Disease, suicide killing Ala inmates faster than execution


August 29, 2015

IRMINGHAM, Ala. (AP) — Disease and suicide are claiming inmates on Alabama’s death row faster than the executioner.

With Alabama’s capital punishment mechanism on hold for more than two years because of legal challenges and a shortage of drugs for lethal injections, five of the state’s death row inmates have died without ever seeing the inside of the execution chamber.

John Milton Hardy, convicted of killing Clarence Nugene Terry during a robbery at a convenience store in Decatur in 1993, was the most recent death row inmate to die. Prison officials say he died of unspecified natural causes on June 15.

Convicted killer Benito Albarran, 41, hanged himself in the infirmary at Donaldson prison about two months earlier. A decade earlier, he was convicted of fatally shooting Huntsville police officer Daniel Golden outside a Mexican restaurant where he worked.

Golden’s brother, David Golden, said family members wanted to witness Albarran’s execution and felt cheated by his death.

“He took the coward’s way out,” Golden told reporters in Huntsville after Albarran killed himself.

Attorney Joseph Flood, who represented Albarran as he challenged his conviction in state court, said the inmate’s mother died a week or two before he took his own life.

“He fell into a deep depression after that,” said Flood.

In March, David Eugene Davis, 56, died of natural causes at Holman prison near Atmore after suffering from liver failure. He was convicted of killing Kenneth Douglas and John Fikes in St. Clair County in 1996.

Two more death row inmates died last year, Ricky Dale Adkins of cancer and Justin T. Hosch, who hanged himself at Holman prison. Hosch was convicted in Autauga County in the 2008 shooting death of Joey Willmore, and Adkins was condemned for killing real estate agent Billie Dean Hamilton in St. Clair County in 1988.

The last inmate put to death in Alabama was Andrew Reid Lackey, who died by lethal injection on July 25, 2013, for killingCharles Newman during a robbery in Limestone County in 2005. At the time, he was the first inmate put to death in the state since October 2011.

With 189 people currently on death row, the state is trying to resume executions, but legal challenges could be a roadblock.

The state is asking a federal judge to dismiss a lawsuit filed by death row inmate Tommy Arthur, who challenged the use of the sedative midazolam as inhumane during lethal injections. The U.S. Supreme Court has upheld the use of the drug in an Oklahoma case, but Arthur contends Alabama’s execution protocol is different from the one used there.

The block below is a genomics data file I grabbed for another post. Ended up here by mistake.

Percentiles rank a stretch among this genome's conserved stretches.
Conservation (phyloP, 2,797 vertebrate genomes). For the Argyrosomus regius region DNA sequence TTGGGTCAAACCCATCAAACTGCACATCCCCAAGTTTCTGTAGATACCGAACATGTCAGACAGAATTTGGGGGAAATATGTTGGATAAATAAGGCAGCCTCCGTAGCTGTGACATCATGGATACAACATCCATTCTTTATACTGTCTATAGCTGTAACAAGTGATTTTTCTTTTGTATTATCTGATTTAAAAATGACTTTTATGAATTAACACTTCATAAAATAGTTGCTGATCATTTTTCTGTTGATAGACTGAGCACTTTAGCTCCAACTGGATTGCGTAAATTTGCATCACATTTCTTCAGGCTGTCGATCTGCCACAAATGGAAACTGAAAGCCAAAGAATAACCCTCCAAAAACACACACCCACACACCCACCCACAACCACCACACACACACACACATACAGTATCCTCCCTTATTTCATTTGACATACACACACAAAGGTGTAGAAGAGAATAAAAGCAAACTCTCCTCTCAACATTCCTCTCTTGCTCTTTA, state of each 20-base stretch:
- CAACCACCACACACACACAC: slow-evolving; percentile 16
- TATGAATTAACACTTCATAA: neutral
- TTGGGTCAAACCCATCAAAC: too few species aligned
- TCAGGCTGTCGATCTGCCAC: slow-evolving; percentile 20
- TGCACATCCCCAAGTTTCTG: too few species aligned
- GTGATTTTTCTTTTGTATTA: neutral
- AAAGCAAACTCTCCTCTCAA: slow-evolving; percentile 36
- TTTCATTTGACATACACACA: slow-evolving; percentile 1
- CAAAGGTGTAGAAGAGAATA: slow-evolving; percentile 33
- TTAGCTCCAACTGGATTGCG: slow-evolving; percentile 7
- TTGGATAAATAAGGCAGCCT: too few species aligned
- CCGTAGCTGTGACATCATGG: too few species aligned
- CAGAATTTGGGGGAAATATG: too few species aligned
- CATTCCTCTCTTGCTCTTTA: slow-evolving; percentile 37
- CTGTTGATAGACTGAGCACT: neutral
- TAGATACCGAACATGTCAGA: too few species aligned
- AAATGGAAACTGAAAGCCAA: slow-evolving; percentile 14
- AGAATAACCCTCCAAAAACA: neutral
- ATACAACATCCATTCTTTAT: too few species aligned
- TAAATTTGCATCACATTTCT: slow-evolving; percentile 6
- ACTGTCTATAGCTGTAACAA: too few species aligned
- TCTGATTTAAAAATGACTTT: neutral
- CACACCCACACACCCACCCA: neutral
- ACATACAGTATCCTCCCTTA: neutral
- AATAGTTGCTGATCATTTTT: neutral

The state switched to midazolam after it had to halt executions because it was out of other drugs needed for lethal injections.

Alabama death row inmate maintains state is wrongly ignoring his claims of innocence


The latest Alabama inmate seeking freedom from death row maintains the state is wrongly ignoring his claims of innocence while his health fails behind bars, one of his attorneys said Monday.
Legal arguments filed by Donnis Musgrove contend the state is arguing about technicalities rather than addressing legitimate concerns about the man’s 1988 conviction and death sentence.
Musgrove’s appeal is currently in federal court, and the defense is asking the judge to rule quickly because the prisoner has lung cancer and was hospitalized last week in grave condition, said Cissy Jackson, one of his lawyers.
“We would love to get him out of prison … so he could have some peace after being wrongfully imprisoned for so many years,” said Jackson.
Out of the hospital and sent back to Donaldson prison near Birmingham, Musgrove will be treated in the prison infirmary for an indefinite period, Jackson said.
The attorney general’s office didn’t immediately return a message seeking comment on Musgrove’s legal arguments or health.
The state has argued that rules prohibit Musgrove from making new claims about being innocent and bar him from questioning evidence used in his trial, but prosecutors haven’t directly addressed his arguments about being wrongfully convicted based on bogus evidence conjured by prosecutors and police.
Musgrove, 67, was sentenced to die for the gunshot killing of Coy Eugene Barron in 1986, but his attorneys maintain the prosecution falsified every piece of evidence against him, including witness statements and a shell casing that was used to link him to the slaying.
Source: The Guardian, August 24, 2015

Life on Alabama Death Row? 45 convicted killers have served 20 or more years


It has been nearly 37 years since Willene and Carl Nelson were shot and stabbed to death in a robbery at their Blount County home in 1978. Their three children, then ages 10, 13 and 21, were critically wounded but survived, as did the children’s 85-year-old grandmother.

Arthur Lee Giles — who will turn 56 on July 15 — went to Alabama Death Row for the crime in 1979.